The technology tom-tom system is predicting a new Apple TV for launch at year-end 2012, and the recent sales of Smart-TVs by Samsung, Sony (SNE) and others should make significant inroads in helping consumers to shift how they view video. The good news is that as these devices take hold, they will displace cable boxes as we know them, resulting in significantly lower costs and lower capital needs for cable operators over time. Thus the real question in the shift from broadcast to internet delivery of television is whether or not a combination of declining prices and rising margins will result in growing cash flow for cable companies who provide broadband services to folks who give up their video subscriptions. At this juncture, I think cash flows will improve, but the street and financial reporters will focus on weakening top lines and declines in video subscribers, which can provide an opportunity to build positions at Comcast and Time Warner Cable on earnings disappointments. It may take a while but as Google (GOOG) is going to learn in Kansas City, the broadband distribution infrastructure provided by fiber is the optimum way to provide state of the art video to homes and offices, and few companies are as well positioned to benefit from the long-term shift to digital distribution than the cable companies.

Which brings us to content. Outside the film business, which is struggling with an out-of-control cost structure, the emergence of new IP-delivered distribution systems has been terrific for television libraries and branded networks. In my view, Netflix has basically displaced the old time television movie syndication model, and provided a second life for 20th century movie libraries. Importantly when combined with easy to use on demand systems, consumers are finally shifting to the a la carte model heralded in the mid '90s. Once again the jury is still out as to whether the digital nickels will offset analog quarters, but at this point most cash flow is incremental and completely additive to earnings, as libraries were written off years ago. So once again, although earnings growth may slow, free cash flow will continue to build.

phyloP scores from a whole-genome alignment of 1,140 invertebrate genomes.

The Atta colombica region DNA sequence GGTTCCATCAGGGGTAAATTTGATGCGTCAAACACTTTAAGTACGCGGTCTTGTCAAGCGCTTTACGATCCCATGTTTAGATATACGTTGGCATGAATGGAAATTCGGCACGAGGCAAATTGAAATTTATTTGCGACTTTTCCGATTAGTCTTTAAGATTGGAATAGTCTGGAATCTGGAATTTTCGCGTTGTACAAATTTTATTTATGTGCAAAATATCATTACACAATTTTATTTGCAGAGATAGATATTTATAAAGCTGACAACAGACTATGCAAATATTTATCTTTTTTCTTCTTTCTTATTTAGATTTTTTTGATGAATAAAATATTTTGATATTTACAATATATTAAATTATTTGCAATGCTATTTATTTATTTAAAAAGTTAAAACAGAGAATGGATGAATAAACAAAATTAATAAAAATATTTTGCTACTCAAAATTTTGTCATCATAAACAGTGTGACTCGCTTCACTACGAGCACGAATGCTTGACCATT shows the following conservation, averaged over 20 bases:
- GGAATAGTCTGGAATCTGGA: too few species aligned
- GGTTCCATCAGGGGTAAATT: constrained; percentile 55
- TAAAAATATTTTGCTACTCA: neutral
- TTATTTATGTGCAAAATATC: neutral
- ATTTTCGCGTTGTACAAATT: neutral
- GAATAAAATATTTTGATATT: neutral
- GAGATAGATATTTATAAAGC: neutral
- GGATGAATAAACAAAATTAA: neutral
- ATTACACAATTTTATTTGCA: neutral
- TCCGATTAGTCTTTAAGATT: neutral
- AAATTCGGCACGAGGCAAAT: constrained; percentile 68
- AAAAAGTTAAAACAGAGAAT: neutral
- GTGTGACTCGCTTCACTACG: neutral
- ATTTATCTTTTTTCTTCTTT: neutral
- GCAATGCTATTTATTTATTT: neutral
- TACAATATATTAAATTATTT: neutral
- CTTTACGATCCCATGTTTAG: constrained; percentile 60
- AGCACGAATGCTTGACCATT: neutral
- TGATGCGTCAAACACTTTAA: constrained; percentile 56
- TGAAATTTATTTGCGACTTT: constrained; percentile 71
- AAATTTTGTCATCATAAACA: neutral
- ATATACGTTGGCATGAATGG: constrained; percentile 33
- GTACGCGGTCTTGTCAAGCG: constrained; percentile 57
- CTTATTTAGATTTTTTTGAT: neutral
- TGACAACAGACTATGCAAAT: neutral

Adding to the confusion this year will be an unbelievable election year. The Supreme Court ruling to treat corporations as individuals can provide significant cash for candidates seeking elections and for PACs looking to make sure their positions are heard. Mr. McCain and Mr. Obama spent over $450 million in 2008, with total spending by all candidates approaching an estimated $3 billion. This year's cycle can be a real boon for station groups located in key swing states, as well as for network operations at News Corp (NWS), Disney (DIS), Comcast (CMCSA), CBS (CBS) and Time Warner.

So, 2012 is shaping up as a terrific year for media. After 15 years of hype, the digital world is upon us. Ongoing concerns about piracy, overpaid executives and the impact of new entrants will continue to impact stocks, but the core competency of creating audio video entertainment and information will accrue to US-based powerful brands that adapt to the digital age and seek to drive down aggregate costs by contracting and partnering with new entrants. That is essentially the next phase of the story – digital is as much about cost reduction as new sources of revenue. 2012 will tell the tale and this week as I sit through three days of back-to-back presentations, I'm listening to hear how cost structures are poised to change, who best understands their consumers and which companies have used the past few years to clean up their capital structures, setting the stage for multiple expansion as the economy and the consumer continue to slowly improve over the next several years.

Editor's note: Chris Dixon was Global Media Strategist for UBS and PaineWebber and the executive producer of the UBS Media Conference from 1991 to 2002.

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Positions in DIS, TWX, CMCSA, VIA, CBS, AAPL, TWC, LBTYA